Jan 22, 2014 4:52PM
Is this how we measure success now a days?
Jan 22, 2014 4:41PM

An improvement in the statistics of this disaster is no cause for celebration, reserve that for the time when those that "govern" us learn from their botched meddling in the market.

But sadly they seem to believe that the only cure for meddling in the market is further meddling.


Jan 22, 2014 4:40PM
Foreclosures will keep coming down as long as people live within their means and pay back what they agreed too.
Jan 22, 2014 4:38PM

Subprime homeowners, as I use that term loosely, have finally been weeded out.  The days of having a $250,000 house on a McD's income has passed by.  The homeowners and soon to be homeowners like ourselves will reap the benefit of having homes being purchased for values much more reasonable to what they are really worth not what they are worth in some a-holes portfolio.

My sympathy to all those who lost homes, but a good % of those that lost knew they should not have been in the home in the first place. 

Jan 22, 2014 4:31PM

Many people are forced into foreclosure because they can't sell their home before the foreclosure proceedings begin, and many people can't sell their homes because they don't have enough equity or cash to pay a real estate agent to get it sold fast. Of course, fees that listing agents charge to sell real estate are negotiable. This problem (of real estate agent affordability) has triggered a few places online where homeowners can let real estate agents compete for listings, such as RateBid. The website even keeps the homeowners anonymous while they can sit back and enjoy the "fight" between the real estate agents. If a homeowner can get a $500K house sold for a 5% fee, rather than a 6% fee, then there is $5,000 in savings right there (not to mention the fact that a professional and experienced real estate agent can probably sell the home for a higher price).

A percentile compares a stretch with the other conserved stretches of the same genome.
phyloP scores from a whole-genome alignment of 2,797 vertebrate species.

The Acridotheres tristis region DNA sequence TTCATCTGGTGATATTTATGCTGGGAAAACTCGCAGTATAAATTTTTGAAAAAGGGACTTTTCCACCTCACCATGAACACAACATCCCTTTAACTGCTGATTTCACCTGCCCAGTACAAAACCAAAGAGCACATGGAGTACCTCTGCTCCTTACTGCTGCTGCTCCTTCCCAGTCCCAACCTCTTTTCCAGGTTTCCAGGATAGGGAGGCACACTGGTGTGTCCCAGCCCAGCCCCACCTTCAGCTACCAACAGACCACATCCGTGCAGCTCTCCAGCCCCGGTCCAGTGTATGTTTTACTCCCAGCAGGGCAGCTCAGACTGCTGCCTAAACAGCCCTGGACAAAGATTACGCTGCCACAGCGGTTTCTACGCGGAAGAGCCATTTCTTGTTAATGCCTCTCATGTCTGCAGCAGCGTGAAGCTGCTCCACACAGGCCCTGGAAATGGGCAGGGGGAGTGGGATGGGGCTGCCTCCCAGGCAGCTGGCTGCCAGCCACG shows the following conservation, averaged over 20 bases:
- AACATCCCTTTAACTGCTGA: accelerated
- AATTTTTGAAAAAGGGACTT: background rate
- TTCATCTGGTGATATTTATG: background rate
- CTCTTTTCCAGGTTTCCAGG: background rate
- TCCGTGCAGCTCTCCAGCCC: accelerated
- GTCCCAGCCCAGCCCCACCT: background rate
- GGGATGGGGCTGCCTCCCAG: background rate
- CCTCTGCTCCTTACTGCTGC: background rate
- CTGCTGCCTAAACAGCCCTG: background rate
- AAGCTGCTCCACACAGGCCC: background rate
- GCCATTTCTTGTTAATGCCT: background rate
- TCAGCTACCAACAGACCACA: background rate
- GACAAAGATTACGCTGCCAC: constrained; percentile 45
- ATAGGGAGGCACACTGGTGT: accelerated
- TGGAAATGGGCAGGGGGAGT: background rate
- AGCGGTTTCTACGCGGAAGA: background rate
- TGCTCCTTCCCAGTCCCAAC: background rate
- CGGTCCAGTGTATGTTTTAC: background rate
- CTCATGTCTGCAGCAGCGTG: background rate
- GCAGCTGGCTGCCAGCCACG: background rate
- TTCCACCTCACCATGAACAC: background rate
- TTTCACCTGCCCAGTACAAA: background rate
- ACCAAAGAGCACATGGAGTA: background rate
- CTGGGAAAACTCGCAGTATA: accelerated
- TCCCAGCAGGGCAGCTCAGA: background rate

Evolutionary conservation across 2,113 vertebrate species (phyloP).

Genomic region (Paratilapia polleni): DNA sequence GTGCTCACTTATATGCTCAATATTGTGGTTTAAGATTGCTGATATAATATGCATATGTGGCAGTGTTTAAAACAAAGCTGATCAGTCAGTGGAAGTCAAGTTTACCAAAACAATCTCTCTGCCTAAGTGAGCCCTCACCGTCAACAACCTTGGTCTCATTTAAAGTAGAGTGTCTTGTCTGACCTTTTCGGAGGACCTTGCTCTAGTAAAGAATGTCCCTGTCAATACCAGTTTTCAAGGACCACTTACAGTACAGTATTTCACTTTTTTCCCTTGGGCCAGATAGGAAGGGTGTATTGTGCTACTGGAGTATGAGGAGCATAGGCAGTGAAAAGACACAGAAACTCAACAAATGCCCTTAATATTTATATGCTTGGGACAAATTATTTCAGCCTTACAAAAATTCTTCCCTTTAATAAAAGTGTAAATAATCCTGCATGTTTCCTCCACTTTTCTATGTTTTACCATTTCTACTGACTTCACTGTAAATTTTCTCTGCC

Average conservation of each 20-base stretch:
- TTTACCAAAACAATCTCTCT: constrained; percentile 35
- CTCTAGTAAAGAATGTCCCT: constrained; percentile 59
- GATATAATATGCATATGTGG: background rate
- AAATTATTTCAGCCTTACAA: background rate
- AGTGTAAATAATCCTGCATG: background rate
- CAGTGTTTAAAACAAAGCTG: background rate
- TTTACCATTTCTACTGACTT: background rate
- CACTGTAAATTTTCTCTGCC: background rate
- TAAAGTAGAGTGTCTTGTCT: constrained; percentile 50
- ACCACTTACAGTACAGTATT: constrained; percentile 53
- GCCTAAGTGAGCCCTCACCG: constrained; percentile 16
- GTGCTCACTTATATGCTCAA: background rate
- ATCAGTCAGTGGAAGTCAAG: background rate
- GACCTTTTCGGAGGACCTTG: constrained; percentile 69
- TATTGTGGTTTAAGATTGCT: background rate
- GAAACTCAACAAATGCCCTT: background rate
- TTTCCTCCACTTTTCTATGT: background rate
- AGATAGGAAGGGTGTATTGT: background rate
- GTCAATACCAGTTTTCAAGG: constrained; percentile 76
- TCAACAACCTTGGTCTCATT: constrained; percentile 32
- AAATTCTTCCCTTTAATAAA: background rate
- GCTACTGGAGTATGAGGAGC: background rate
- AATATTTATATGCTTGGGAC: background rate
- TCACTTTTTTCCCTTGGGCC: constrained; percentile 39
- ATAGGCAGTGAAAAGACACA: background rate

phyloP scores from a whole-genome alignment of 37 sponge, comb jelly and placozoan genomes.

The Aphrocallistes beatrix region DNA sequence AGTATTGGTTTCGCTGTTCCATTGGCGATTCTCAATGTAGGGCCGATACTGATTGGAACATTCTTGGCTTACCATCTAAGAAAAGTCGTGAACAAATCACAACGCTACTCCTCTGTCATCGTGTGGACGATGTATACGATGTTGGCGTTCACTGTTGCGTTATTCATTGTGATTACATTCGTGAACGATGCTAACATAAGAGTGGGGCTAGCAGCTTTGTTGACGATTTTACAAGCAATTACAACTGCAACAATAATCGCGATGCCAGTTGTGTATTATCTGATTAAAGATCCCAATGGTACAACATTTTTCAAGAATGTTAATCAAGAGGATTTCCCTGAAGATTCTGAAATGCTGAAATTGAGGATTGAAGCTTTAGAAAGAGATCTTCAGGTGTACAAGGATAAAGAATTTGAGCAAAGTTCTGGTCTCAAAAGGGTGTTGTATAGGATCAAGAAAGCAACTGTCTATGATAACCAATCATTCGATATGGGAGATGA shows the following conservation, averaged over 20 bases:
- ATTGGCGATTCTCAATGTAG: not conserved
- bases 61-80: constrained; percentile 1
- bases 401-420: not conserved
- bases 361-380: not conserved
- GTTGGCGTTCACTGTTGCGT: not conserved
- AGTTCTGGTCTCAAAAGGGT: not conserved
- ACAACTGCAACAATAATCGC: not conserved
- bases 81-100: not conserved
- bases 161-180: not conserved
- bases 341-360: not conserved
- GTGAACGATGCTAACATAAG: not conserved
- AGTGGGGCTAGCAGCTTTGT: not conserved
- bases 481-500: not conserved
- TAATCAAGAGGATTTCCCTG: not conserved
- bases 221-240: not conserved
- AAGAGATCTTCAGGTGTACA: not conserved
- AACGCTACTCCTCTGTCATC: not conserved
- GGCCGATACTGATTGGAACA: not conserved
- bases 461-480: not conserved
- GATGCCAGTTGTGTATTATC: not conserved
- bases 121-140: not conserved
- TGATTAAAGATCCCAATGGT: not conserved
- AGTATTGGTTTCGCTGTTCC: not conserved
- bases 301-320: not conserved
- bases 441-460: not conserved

Actually, RateBid lets people do the same thing for mortgages, meaning borrowers stay anonymous while mortgage lenders bid their rates and fees against each other. All of this allows homeowners to avoid a bunch of sales calls and uncomfortable negotiations over the phone; the power of competition drives down rates. I have referred people to the website with highly unusual refinance mortgage situations because borrowers can describe their "issue" that they may be having in an optional comments box, and you never know what type of portfolio or hard money lender may be willing to take the risk and lend the money, since these "posts" are delivered to an endless supply of mortgage lenders.

Hopefully these types of places can prevent some additional foreclosures from occurring this year.

Jan 22, 2014 4:25PM

2007 was the highest ever for foreclosures.  So if the foreclosures are "down to the level of 2007," that would be pretty scary..and a LARGE number...a huge number...when they get down to pre-2005 levels, you will know we are then, truly in a recovery mode.